Prime Cuts, John Franklin & Tim SulkaArtistically, Prime Cuts is a mixed bag. The first volume’s art by Rob Gutman would be easy to dismiss as amateurish (at best) or just terrible (at worst). It’s not great, but Gutman’s line work in places is surprisingly strong. Closeups of faces look good, and he manages to keep his characters details looking consistent, which is something a lot of artists struggle with. It’s when his characters interact physically, either with each other or the environment, that the problems begin to show, as his figures lose themselves within the panels, floating weightlessly. It’s the nature of drawing sequential art, as opposed to simple figure drawing, that your figures need to reside within a picture, within a story, and while Gutman’s work isn’t entirely without merit, often this aspect escapes him.

His panel layout, too, is somewhat lacking inspiration, with borderless squares and grids the order of the day. This hinders the pace of the story, as often the nine-panel grid format fails to capture a sense of movement or tone, leaving the story feeling dull. Lifeless. One particular full page panel gifts us with a character’s passage through it, and I enjoy the way Gutman plays with the panel, relishing the concept of a panel being at once a specific moment in time, as well as depicting a specific passage of time or moment. The page, though, uses large arrows to frame the character’s journey throughout the scene, as neither the art nor the positioning, or flow, of the dialogue are enough to sell exactly how it plays out otherwise. It’s a tough trick to pull off, for sure, and a neat exercise, but when you’re forced to use arrows within your splash maybe it’s time to rethink your use of the device entirely.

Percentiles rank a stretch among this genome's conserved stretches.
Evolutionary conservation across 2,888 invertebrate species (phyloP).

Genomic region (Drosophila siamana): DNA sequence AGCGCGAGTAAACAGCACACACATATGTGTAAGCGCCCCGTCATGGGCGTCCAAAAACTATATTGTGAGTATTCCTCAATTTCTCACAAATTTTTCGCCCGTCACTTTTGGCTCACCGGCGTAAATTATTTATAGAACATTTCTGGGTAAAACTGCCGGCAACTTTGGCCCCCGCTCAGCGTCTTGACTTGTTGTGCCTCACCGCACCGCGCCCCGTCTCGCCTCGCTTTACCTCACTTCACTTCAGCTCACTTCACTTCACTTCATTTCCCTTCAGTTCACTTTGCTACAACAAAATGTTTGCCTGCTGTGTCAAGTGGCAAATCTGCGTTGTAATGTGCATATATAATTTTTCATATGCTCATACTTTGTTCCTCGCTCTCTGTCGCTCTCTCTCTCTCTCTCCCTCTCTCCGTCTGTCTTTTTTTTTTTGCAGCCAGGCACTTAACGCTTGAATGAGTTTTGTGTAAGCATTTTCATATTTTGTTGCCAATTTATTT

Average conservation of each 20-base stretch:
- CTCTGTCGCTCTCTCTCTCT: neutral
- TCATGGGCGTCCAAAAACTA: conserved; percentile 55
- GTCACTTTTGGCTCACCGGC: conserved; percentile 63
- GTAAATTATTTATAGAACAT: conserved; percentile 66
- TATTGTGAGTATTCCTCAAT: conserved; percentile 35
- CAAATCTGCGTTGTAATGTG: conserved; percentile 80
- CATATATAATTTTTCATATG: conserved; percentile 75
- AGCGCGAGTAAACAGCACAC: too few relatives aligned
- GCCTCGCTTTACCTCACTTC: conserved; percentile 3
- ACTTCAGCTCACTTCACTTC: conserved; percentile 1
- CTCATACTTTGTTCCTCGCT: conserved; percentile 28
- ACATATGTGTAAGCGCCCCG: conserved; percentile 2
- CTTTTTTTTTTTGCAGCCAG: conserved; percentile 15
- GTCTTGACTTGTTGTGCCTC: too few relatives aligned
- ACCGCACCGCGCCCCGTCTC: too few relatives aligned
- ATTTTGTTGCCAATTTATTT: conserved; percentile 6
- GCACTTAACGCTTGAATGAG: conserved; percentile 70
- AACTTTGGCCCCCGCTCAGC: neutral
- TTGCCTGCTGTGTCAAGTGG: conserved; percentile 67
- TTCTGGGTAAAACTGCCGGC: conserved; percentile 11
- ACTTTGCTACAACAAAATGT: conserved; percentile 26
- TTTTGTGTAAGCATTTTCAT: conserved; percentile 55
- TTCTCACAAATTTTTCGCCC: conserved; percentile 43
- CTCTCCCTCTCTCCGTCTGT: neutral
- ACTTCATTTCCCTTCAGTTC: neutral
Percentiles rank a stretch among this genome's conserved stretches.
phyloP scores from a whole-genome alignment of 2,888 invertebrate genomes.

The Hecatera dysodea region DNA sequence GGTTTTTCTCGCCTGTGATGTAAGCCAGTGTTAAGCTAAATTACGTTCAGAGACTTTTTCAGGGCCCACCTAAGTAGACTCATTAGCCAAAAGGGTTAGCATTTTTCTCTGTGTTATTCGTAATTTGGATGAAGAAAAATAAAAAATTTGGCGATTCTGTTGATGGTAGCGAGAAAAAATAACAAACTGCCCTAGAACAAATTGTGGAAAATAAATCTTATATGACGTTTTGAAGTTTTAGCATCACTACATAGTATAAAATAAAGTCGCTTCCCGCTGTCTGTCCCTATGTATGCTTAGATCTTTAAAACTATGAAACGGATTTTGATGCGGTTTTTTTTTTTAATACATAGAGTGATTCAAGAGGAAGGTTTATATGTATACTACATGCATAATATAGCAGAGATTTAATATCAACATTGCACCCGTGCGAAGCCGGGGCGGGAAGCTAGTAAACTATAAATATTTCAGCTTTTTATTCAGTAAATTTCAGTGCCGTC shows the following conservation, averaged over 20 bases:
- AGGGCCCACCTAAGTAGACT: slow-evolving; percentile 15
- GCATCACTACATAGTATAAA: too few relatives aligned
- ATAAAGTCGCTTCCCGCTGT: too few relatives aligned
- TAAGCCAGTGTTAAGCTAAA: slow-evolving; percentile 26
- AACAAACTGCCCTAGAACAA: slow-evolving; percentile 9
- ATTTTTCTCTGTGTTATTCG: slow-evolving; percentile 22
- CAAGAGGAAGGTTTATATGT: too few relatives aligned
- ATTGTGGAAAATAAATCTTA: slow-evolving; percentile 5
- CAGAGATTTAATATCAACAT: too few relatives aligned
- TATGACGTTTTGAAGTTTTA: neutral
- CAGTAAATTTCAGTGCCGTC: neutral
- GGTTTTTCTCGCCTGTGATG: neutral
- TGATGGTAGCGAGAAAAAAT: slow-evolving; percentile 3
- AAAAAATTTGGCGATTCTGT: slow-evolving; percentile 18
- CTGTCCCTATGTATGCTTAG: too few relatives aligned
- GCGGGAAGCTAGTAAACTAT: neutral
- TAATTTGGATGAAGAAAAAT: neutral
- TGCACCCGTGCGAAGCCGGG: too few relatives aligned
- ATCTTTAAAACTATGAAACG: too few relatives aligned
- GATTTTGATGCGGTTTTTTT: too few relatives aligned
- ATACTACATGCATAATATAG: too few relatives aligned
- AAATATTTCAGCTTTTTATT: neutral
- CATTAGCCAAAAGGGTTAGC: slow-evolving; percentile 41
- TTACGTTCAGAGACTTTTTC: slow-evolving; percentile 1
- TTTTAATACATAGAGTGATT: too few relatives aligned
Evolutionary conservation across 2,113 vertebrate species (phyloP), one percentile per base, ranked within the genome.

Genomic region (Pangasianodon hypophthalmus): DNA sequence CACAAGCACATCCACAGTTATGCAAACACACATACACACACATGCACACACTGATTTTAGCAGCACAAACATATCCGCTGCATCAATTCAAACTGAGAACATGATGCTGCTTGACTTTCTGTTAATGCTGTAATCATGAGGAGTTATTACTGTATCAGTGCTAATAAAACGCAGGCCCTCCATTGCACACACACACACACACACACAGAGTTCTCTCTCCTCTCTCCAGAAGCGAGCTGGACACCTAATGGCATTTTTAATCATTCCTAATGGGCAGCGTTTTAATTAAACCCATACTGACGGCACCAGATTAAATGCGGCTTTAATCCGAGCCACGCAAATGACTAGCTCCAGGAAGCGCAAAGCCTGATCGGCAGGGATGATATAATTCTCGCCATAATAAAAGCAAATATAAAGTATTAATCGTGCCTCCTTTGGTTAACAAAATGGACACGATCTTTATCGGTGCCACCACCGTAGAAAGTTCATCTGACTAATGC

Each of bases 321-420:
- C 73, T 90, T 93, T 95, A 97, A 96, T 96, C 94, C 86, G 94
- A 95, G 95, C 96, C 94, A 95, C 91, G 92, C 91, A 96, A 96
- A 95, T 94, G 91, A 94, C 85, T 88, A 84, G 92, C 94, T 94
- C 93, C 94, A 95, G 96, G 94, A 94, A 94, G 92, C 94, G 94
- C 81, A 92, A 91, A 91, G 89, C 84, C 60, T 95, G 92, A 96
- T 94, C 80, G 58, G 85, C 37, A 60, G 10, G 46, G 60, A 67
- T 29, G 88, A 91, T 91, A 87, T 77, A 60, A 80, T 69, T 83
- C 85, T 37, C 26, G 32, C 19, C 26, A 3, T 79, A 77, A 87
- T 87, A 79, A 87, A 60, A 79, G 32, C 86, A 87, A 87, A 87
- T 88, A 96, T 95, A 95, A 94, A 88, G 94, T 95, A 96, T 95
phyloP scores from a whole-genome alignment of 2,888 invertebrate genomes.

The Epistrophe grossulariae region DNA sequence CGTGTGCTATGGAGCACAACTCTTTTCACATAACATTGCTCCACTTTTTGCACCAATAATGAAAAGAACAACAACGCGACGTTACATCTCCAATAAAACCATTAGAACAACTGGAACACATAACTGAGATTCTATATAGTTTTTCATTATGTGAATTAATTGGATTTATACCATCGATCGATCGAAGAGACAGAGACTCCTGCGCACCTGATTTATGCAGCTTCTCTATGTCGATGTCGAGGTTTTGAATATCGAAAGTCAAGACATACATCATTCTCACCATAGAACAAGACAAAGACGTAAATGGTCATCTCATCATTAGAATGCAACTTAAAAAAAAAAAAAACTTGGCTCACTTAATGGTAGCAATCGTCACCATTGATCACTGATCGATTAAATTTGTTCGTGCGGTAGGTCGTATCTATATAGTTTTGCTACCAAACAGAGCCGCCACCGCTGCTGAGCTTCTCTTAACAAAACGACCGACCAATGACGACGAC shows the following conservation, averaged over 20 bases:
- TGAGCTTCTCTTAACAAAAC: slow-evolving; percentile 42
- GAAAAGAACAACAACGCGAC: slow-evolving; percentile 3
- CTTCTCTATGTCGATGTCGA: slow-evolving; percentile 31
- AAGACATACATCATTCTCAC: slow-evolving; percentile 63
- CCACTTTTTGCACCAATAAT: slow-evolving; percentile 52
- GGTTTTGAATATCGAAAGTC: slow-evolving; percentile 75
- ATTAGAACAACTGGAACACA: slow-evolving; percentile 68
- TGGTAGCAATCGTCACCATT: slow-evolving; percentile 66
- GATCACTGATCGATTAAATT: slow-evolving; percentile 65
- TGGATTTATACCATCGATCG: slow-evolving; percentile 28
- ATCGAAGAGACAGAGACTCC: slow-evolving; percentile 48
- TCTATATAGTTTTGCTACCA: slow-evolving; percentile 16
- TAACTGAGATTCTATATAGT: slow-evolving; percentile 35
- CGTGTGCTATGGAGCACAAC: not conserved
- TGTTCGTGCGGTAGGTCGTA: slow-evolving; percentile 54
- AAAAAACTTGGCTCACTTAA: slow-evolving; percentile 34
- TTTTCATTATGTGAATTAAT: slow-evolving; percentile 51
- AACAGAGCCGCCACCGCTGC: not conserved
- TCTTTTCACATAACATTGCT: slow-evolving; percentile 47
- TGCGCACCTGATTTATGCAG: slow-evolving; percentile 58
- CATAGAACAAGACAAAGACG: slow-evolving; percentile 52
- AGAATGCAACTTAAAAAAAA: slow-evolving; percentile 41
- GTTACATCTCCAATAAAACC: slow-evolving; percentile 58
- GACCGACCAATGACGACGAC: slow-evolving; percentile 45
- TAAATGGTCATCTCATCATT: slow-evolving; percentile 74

Sadly, Gutman’s art is further hampered by his colours. Flat, almost pastel colours with very little shading is an interesting way to go, but it doesn’t work here, with the tone of the story and characters utterly hamstrung by the art being both bright and bland, colourful and boring. It may have worked better as black and white, allowing Gutman’s delicate linework to be more visible, with his major strengths being details, the flat colours just wash everything out.

Prime Cuts, John Franklin & Tim SulkaIn the second volume Gutman is replaced by Stan Maksun, who brings an entirely new feel to Prime Cuts. His ugly, ungainly figures sacrifice a lot of detail but he tells his story much more coherently. His faces look largely the same as each other and much of the posing may not be much stronger than in the previous volume, but his bright, lurid colours go beyond a sense of reality to heighten the extreme nature of the story which, after all, is about murder, cannibalism and a flagrant disregard for health and safety in both the food service and hairdressing industry.